Pat had broken in with Lawrence of the Eastern New England League in 1885.  The Maine native continued briefly with Lawrence the next year before going back closer to home in Portland prior to making the jump to the AA later in ‘86. O’Connell found more playing time out west. He moved to Oshkosh in the Northwestern League for the ‘87 season and saw the most action of his pro career. He played regularly at first base and hit a resounding .354 in 116 games. From Wisconsin, Pat’s playing career declined quickly. He got into 84 games with the Omaha Omahogs in ‘88 and fewer than half that for two clubs the next year. After several years absence, Pat resurfaced in 1895 with the New Bedford Whalers of the New England League. At 34 he was the old man on the club.

  • The Old Judge production department oftentimes misidentified Pat O'Connell on his cards as being a member of the Des Moines Prohibitionists of the Western League, occasionally listing his name as "Connell." A Peter J. Connell did play for Des Moines that year, and is one of 39 subjects who make a one pose appearance in the Old Judge cannon. (Mike Dorgan, by contrast, singularly leads the OJ cohort with 17 different poses.) Because of the confusion, this Pat O'Connell is oftentimes cited as PJ O'Connell. Such mix-ups are fairly common in the OJ series as the intrepid Old Judge crew sought to document as many players as possible in an era of shoddy record-keeping.

Auction History

John O’Connor

Outfield
  • Series: Beginnings: 1880's
  • City: Cincinnati
  • Team: Red Stockings (AA)
  • League: American Association

John Joseph O’Connor (1866-1937) was as durable as they come. He holds the distinction, with a mere 28 others, of playing in four different decades in the majors. His durability was a product of his toughness. Despite the benign-sounding nickname of “Peach Pie,” O’Connor was known as one of the dirtiest players of his day and hard as nails. He excelled behind the plate, a position that devoured its occupants. With the Cleveland Spiders from 1892-98, O’Connor (also known as “Rowdy Jack”) hit .290+ four straight seasons. In his 21-year big league career, Jack hit a fine .263 He had started out with Cincinnati’s Red Stockings in 1887 and stayed in the Buckeye State with the Columbus Solons and Cleveland until he moved to St. Louis following the ‘98 campaign. He would move on to Pittsburgh and New York before landing back in St. Louis in 1904 where he remained through 1910.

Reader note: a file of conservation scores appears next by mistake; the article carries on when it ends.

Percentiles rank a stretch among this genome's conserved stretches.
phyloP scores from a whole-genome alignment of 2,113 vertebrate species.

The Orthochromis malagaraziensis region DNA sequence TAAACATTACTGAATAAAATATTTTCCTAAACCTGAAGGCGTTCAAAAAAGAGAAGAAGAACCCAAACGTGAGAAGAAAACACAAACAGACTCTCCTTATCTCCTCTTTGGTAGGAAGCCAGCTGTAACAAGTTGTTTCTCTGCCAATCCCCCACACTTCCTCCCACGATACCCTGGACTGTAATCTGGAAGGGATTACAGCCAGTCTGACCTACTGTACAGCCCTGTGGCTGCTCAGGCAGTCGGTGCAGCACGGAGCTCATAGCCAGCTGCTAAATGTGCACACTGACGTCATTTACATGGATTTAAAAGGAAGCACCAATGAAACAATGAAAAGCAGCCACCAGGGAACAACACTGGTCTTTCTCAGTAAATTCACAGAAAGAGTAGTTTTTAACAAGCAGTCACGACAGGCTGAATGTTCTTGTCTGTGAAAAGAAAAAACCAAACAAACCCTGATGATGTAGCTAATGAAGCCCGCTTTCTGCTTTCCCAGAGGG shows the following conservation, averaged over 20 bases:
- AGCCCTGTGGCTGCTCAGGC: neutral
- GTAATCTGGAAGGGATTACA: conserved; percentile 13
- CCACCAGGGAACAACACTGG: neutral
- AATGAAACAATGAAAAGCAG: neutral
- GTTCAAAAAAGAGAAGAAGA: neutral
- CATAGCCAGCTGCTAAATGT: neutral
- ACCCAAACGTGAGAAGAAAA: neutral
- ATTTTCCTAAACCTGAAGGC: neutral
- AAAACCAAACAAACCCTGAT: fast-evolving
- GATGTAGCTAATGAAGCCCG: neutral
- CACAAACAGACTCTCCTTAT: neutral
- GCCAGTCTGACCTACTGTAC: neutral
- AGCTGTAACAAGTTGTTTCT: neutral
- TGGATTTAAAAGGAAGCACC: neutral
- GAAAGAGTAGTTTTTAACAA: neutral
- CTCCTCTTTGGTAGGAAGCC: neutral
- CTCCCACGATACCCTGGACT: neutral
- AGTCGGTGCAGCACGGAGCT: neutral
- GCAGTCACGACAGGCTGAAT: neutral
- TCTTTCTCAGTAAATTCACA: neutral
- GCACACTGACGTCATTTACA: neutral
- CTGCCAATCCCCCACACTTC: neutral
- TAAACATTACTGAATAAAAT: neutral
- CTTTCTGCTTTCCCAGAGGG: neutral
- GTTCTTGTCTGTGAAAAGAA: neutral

Jack's waning days in St. Louis proved fateful for he and two of the game's all-time great hitters. Nap Lajoie and Ty Cobb were locked in a memorable duel for the batting title (and thus, the 1910 Chalmers Award) as the season wound down. O’Connor was the player/manager of the Browns when Lajoie’s Naps came to town for a season-ending double-header at Sportsman’s Park. History doesn’t record why O’Connor so strongly preferred Nap to win the title, but we might suppose Cobb wasn’t any more beloved in St. Louis than elsewhere. In any event, “Peach Pie” ordered his rookie third baseman Red Corriden to play back . . . way back, as in short left field. Lajoie proceeded to drop five bunts down the line, all for base hits. Lajoie reached base on his 6th at bat on a fielder's error, but O'Connor tried to bribe the official scorer to change the error to a hit, even offering to buy the woman a new wardrobe. The batting title and Chalmers Award went to Cobb despite the host’s accommodation. The difference in final average was minute, and the controversy inspired Chalmers to give both Lajoie and Cobb new cars. But the escapade cost O’Connor his job as league president Ban Johnson ordered him and Browns' owner Robert Hedges fired and banned. Decades later, research found Cobb had been double-credited with one day’s results. In 1981 Lajoie was declared the true winner of the batting title for 1910, by seven thousandths of a point. Rowdy Jack’s revenge….

  • O'Connor's stunt got him blacklisted and unofficially banned from major league baseball for life
  • At age 46, Jack returned to Cleveland’s Forest City club in 1912 for a last hurrah. No data survives for that team’s year but Baseball Reference records O’Connor managed the squad

Auction History

Hank O’Day

Pitcher
  • Series: Beginnings: 1880's